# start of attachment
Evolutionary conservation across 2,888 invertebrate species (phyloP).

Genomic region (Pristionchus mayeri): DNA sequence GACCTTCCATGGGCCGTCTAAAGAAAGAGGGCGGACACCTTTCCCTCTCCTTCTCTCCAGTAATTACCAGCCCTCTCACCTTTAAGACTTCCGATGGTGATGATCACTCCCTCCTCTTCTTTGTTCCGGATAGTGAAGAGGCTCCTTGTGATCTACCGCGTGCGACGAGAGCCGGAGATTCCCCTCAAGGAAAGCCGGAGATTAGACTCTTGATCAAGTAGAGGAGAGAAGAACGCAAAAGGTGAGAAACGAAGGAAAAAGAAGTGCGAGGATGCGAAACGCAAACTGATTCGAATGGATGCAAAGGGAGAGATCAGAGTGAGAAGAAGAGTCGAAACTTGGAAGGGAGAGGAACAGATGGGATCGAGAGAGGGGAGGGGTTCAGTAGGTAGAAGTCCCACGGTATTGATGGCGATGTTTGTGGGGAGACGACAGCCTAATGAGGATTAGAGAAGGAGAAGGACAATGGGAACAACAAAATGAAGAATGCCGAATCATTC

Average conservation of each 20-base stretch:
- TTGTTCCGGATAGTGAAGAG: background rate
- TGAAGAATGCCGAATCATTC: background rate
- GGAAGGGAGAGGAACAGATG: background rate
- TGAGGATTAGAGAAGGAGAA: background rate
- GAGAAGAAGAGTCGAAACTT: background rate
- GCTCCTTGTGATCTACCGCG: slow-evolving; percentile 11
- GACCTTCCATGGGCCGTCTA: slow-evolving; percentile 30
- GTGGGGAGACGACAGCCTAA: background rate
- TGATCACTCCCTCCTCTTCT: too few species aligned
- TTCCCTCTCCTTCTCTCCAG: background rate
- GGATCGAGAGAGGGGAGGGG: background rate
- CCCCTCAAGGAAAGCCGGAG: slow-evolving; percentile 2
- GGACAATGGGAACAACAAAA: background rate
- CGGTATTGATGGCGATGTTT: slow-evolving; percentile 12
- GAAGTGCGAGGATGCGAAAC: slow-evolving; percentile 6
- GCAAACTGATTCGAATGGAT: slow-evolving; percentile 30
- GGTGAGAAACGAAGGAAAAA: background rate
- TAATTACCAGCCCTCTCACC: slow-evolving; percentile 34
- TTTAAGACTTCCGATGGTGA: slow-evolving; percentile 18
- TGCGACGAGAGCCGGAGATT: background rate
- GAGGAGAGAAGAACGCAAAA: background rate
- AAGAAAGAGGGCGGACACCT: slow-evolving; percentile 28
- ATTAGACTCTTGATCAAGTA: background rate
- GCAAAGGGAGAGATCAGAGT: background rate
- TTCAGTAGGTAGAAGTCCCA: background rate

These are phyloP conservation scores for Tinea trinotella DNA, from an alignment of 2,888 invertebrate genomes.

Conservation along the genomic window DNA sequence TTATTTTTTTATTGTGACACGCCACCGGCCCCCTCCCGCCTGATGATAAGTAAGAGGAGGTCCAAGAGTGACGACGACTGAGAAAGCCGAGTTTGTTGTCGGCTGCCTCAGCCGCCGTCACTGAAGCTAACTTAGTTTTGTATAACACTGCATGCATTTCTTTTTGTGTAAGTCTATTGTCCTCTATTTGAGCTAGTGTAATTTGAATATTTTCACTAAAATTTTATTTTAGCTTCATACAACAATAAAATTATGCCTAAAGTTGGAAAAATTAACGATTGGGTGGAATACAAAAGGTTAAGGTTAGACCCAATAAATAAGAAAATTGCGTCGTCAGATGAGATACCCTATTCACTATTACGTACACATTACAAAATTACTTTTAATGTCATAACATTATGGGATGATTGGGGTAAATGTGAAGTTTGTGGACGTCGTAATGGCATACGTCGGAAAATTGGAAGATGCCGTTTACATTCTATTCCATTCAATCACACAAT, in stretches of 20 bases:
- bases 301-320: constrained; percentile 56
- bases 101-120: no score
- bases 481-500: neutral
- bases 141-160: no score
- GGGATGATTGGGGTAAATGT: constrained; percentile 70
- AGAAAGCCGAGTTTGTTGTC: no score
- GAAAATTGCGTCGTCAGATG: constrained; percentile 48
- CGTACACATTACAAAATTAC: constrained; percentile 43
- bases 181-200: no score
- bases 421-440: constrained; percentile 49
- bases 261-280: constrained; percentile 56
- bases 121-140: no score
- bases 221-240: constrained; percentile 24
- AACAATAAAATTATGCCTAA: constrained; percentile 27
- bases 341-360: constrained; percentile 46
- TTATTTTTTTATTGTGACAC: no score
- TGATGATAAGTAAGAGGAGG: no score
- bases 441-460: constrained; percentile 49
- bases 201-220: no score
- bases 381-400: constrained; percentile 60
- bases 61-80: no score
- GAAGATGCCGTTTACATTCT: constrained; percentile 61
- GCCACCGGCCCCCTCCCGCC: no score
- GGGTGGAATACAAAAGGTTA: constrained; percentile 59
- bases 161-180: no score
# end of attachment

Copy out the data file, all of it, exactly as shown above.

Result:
Evolutionary conservation across 2,888 invertebrate species (phyloP).

Genomic region (Pristionchus mayeri): DNA sequence GACCTTCCATGGGCCGTCTAAAGAAAGAGGGCGGACACCTTTCCCTCTCCTTCTCTCCAGTAATTACCAGCCCTCTCACCTTTAAGACTTCCGATGGTGATGATCACTCCCTCCTCTTCTTTGTTCCGGATAGTGAAGAGGCTCCTTGTGATCTACCGCGTGCGACGAGAGCCGGAGATTCCCCTCAAGGAAAGCCGGAGATTAGACTCTTGATCAAGTAGAGGAGAGAAGAACGCAAAAGGTGAGAAACGAAGGAAAAAGAAGTGCGAGGATGCGAAACGCAAACTGATTCGAATGGATGCAAAGGGAGAGATCAGAGTGAGAAGAAGAGTCGAAACTTGGAAGGGAGAGGAACAGATGGGATCGAGAGAGGGGAGGGGTTCAGTAGGTAGAAGTCCCACGGTATTGATGGCGATGTTTGTGGGGAGACGACAGCCTAATGAGGATTAGAGAAGGAGAAGGACAATGGGAACAACAAAATGAAGAATGCCGAATCATTC

Average conservation of each 20-base stretch:
- TTGTTCCGGATAGTGAAGAG: background rate
- TGAAGAATGCCGAATCATTC: background rate
- GGAAGGGAGAGGAACAGATG: background rate
- TGAGGATTAGAGAAGGAGAA: background rate
- GAGAAGAAGAGTCGAAACTT: background rate
- GCTCCTTGTGATCTACCGCG: slow-evolving; percentile 11
- GACCTTCCATGGGCCGTCTA: slow-evolving; percentile 30
- GTGGGGAGACGACAGCCTAA: background rate
- TGATCACTCCCTCCTCTTCT: too few species aligned
- TTCCCTCTCCTTCTCTCCAG: background rate
- GGATCGAGAGAGGGGAGGGG: background rate
- CCCCTCAAGGAAAGCCGGAG: slow-evolving; percentile 2
- GGACAATGGGAACAACAAAA: background rate
- CGGTATTGATGGCGATGTTT: slow-evolving; percentile 12
- GAAGTGCGAGGATGCGAAAC: slow-evolving; percentile 6
- GCAAACTGATTCGAATGGAT: slow-evolving; percentile 30
- GGTGAGAAACGAAGGAAAAA: background rate
- TAATTACCAGCCCTCTCACC: slow-evolving; percentile 34
- TTTAAGACTTCCGATGGTGA: slow-evolving; percentile 18
- TGCGACGAGAGCCGGAGATT: background rate
- GAGGAGAGAAGAACGCAAAA: background rate
- AAGAAAGAGGGCGGACACCT: slow-evolving; percentile 28
- ATTAGACTCTTGATCAAGTA: background rate
- GCAAAGGGAGAGATCAGAGT: background rate
- TTCAGTAGGTAGAAGTCCCA: background rate

These are phyloP conservation scores for Tinea trinotella DNA, from an alignment of 2,888 invertebrate genomes.

Conservation along the genomic window DNA sequence TTATTTTTTTATTGTGACACGCCACCGGCCCCCTCCCGCCTGATGATAAGTAAGAGGAGGTCCAAGAGTGACGACGACTGAGAAAGCCGAGTTTGTTGTCGGCTGCCTCAGCCGCCGTCACTGAAGCTAACTTAGTTTTGTATAACACTGCATGCATTTCTTTTTGTGTAAGTCTATTGTCCTCTATTTGAGCTAGTGTAATTTGAATATTTTCACTAAAATTTTATTTTAGCTTCATACAACAATAAAATTATGCCTAAAGTTGGAAAAATTAACGATTGGGTGGAATACAAAAGGTTAAGGTTAGACCCAATAAATAAGAAAATTGCGTCGTCAGATGAGATACCCTATTCACTATTACGTACACATTACAAAATTACTTTTAATGTCATAACATTATGGGATGATTGGGGTAAATGTGAAGTTTGTGGACGTCGTAATGGCATACGTCGGAAAATTGGAAGATGCCGTTTACATTCTATTCCATTCAATCACACAAT, in stretches of 20 bases:
- bases 301-320: constrained; percentile 56
- bases 101-120: no score
- bases 481-500: neutral
- bases 141-160: no score
- GGGATGATTGGGGTAAATGT: constrained; percentile 70
- AGAAAGCCGAGTTTGTTGTC: no score
- GAAAATTGCGTCGTCAGATG: constrained; percentile 48
- CGTACACATTACAAAATTAC: constrained; percentile 43
- bases 181-200: no score
- bases 421-440: constrained; percentile 49
- bases 261-280: constrained; percentile 56
- bases 121-140: no score
- bases 221-240: constrained; percentile 24
- AACAATAAAATTATGCCTAA: constrained; percentile 27
- bases 341-360: constrained; percentile 46
- TTATTTTTTTATTGTGACAC: no score
- TGATGATAAGTAAGAGGAGG: no score
- bases 441-460: constrained; percentile 49
- bases 201-220: no score
- bases 381-400: constrained; percentile 60
- bases 61-80: no score
- GAAGATGCCGTTTACATTCT: constrained; percentile 61
- GCCACCGGCCCCCTCCCGCC: no score
- GGGTGGAATACAAAAGGTTA: constrained; percentile 59
- bases 161-180: no score